So you people have started buying guns and ammo. Maybe it's a good idea. If the virus gets really big, you might be able to shoot it. I took advantage of the short-term spike to exit my position in Smith & Wesson maker American Outdoor (NASDAQ:AOBC), a lonely green shoot in an otherwise burning sea of red that is my portfolio.
I haven't been discussing investing ideas much lately on this site. It's not because I haven't been buying into this steep selloff. On the contrary, I have put what was previously a significant cash position to work over the last couple of weeks.
I don't have any special insight into how this pandemic is going to play out. But when uncertainty and panic reign, that is when you get the best prices. I know it's scary. I'm scared. I have sick family members, I have trouble acquiring items at the grocery store, I just watched "Contagion" with my wife and it doesn't inspire confidence. But the mortality rate on this is low and so eventually we will get through this. A few years from now (which is on the short end of the time-frame over which I invest), I suspect some of today's prices will look very good.
I haven't discussed those investment ideas here because most of my favorite stocks at present continue to be of the smaller variety. I don't want to compete with you on price in case you like one of my ideas. With large caps it doesn't really matter, because the pathetic following of this site (no offense) isn't enough to move the price.
One stock that's liquid enough to discuss, however, is Beazer Homes (NYSE:BZH). Beazer is a home builder that I've owned a couple of times in the past (discussed here and here). It just seems to be one of those stocks that is way more volatile than the underlying business, offering a margin of safety when Mr. Market's depressed, and a good exit price when Mr. Market's hot and bothered.
Book value five years ago was about $19 per share, and today it's just over $17, with not a lot of wild gyrations in between. The stock price on the other hand, has fluctuated between $6 and $20 a couple of times in this period! Today, the shares trade for just $5 and change, having dropped almost 70% in just the last five months!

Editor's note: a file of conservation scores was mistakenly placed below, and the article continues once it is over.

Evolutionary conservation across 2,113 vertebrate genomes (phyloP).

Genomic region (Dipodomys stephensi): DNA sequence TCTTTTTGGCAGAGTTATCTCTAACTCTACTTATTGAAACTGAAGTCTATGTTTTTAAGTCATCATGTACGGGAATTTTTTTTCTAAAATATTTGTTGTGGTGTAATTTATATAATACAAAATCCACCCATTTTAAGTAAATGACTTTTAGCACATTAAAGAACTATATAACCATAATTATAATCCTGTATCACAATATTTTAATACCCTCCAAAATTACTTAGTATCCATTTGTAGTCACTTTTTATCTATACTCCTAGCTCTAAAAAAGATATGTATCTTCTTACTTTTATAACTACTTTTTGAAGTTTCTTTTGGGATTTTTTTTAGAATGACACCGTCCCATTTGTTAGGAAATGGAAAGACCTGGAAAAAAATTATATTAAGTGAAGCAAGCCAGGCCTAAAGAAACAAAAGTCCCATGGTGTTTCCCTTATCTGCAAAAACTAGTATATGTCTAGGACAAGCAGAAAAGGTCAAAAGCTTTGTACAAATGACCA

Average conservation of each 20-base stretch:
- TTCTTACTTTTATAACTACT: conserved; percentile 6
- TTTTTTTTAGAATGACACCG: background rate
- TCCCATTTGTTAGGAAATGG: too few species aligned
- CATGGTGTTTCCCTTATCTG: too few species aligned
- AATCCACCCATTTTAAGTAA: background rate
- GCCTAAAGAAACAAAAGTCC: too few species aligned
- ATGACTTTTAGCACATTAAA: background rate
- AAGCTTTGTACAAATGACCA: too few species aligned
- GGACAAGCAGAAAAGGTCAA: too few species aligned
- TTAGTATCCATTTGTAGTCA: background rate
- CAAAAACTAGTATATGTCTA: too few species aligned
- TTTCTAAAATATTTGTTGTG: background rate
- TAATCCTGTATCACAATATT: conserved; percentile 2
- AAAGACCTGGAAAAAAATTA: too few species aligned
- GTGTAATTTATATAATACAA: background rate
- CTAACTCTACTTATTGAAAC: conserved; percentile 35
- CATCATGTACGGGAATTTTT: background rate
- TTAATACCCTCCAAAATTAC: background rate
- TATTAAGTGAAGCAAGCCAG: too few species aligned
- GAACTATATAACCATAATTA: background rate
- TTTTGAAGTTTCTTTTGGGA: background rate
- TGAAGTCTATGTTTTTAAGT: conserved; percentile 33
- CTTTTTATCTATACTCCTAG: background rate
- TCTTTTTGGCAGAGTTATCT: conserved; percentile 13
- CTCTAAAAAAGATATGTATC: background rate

The assets are made up mostly of land and homes, which are pretty steady in how much they are worth. The business model is pretty flexible. If sales are terrible, the company can turn inventory into cash (even if it's at a discount) and cut down on new land purchases, generating a cash surplus.
Of course, what can kill you in any "steady" business is an over-reliance on leverage. When a recession hits, you're not flexible at all if you have fixed obligations you can't meet. (This used to lead to a stage called bankruptcy, but now it leads to talks with the government for a bailout, apparently.)
At first glance, Beazer looks quite levered, with debt of $1.2 billion against equity of $539 million. But I think these guys got lucky. They just refinanced their debt over the last year, and as a result they don't have a large payment due until 2025! With a recession on the horizon, the Federal Reserve is likely to keep interest rates low, which I suspect would lead to a normal housing market once the worst of this pandemic has passed. But even if it doesn't, this debt structure gives the company ample time to liquidate their inventory in an orderly fashion if need be.
Note that a good chunk of book value is in the form of tax assets due to losses during the financial crisis. Those turn into cash only over time and only as the company makes a profit, so you may want to discount those in your valuation. Also note that the company was intent on paying down debt even before this pandemic hit, so a lot of their cash flow is already probably going towards making the company safer.
Disclosure: Author has a long position in shares of Beazer Homes.
This article first appeared on GuruFocus.